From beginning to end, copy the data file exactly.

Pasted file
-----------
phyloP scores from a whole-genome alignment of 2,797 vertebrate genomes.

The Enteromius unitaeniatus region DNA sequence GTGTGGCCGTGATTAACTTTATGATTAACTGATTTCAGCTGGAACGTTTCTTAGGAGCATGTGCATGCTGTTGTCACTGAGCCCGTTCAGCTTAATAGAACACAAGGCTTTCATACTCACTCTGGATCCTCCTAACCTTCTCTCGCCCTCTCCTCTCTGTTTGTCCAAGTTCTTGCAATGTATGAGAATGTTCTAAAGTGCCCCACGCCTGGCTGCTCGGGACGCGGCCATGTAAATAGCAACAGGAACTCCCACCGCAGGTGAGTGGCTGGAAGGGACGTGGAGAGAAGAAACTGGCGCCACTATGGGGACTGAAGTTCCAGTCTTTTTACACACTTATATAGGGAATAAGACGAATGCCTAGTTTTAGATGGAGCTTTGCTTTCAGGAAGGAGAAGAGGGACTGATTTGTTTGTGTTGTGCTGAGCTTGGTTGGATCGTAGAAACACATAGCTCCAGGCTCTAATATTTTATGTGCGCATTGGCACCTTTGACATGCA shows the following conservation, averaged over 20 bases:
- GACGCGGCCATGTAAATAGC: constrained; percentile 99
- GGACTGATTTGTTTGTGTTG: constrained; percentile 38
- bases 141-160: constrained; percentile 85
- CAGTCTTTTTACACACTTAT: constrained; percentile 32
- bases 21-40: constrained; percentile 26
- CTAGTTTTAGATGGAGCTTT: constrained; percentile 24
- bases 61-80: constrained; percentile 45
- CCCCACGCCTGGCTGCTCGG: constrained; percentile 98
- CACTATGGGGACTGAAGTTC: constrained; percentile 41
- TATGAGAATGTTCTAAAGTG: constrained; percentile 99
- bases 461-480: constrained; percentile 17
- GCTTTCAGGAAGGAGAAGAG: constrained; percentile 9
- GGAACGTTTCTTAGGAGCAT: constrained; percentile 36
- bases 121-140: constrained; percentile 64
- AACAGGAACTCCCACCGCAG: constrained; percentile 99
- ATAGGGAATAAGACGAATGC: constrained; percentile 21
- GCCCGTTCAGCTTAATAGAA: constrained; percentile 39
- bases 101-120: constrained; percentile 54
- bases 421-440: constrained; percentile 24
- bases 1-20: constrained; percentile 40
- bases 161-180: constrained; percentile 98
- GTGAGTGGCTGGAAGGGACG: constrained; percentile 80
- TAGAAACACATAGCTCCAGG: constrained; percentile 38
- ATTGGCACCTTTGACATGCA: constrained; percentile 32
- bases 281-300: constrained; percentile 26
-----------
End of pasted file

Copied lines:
phyloP scores from a whole-genome alignment of 2,797 vertebrate genomes.

The Enteromius unitaeniatus region DNA sequence GTGTGGCCGTGATTAACTTTATGATTAACTGATTTCAGCTGGAACGTTTCTTAGGAGCATGTGCATGCTGTTGTCACTGAGCCCGTTCAGCTTAATAGAACACAAGGCTTTCATACTCACTCTGGATCCTCCTAACCTTCTCTCGCCCTCTCCTCTCTGTTTGTCCAAGTTCTTGCAATGTATGAGAATGTTCTAAAGTGCCCCACGCCTGGCTGCTCGGGACGCGGCCATGTAAATAGCAACAGGAACTCCCACCGCAGGTGAGTGGCTGGAAGGGACGTGGAGAGAAGAAACTGGCGCCACTATGGGGACTGAAGTTCCAGTCTTTTTACACACTTATATAGGGAATAAGACGAATGCCTAGTTTTAGATGGAGCTTTGCTTTCAGGAAGGAGAAGAGGGACTGATTTGTTTGTGTTGTGCTGAGCTTGGTTGGATCGTAGAAACACATAGCTCCAGGCTCTAATATTTTATGTGCGCATTGGCACCTTTGACATGCA shows the following conservation, averaged over 20 bases:
- GACGCGGCCATGTAAATAGC: constrained; percentile 99
- GGACTGATTTGTTTGTGTTG: constrained; percentile 38
- bases 141-160: constrained; percentile 85
- CAGTCTTTTTACACACTTAT: constrained; percentile 32
- bases 21-40: constrained; percentile 26
- CTAGTTTTAGATGGAGCTTT: constrained; percentile 24
- bases 61-80: constrained; percentile 45
- CCCCACGCCTGGCTGCTCGG: constrained; percentile 98
- CACTATGGGGACTGAAGTTC: constrained; percentile 41
- TATGAGAATGTTCTAAAGTG: constrained; percentile 99
- bases 461-480: constrained; percentile 17
- GCTTTCAGGAAGGAGAAGAG: constrained; percentile 9
- GGAACGTTTCTTAGGAGCAT: constrained; percentile 36
- bases 121-140: constrained; percentile 64
- AACAGGAACTCCCACCGCAG: constrained; percentile 99
- ATAGGGAATAAGACGAATGC: constrained; percentile 21
- GCCCGTTCAGCTTAATAGAA: constrained; percentile 39
- bases 101-120: constrained; percentile 54
- bases 421-440: constrained; percentile 24
- bases 1-20: constrained; percentile 40
- bases 161-180: constrained; percentile 98
- GTGAGTGGCTGGAAGGGACG: constrained; percentile 80
- TAGAAACACATAGCTCCAGG: constrained; percentile 38
- ATTGGCACCTTTGACATGCA: constrained; percentile 32
- bases 281-300: constrained; percentile 26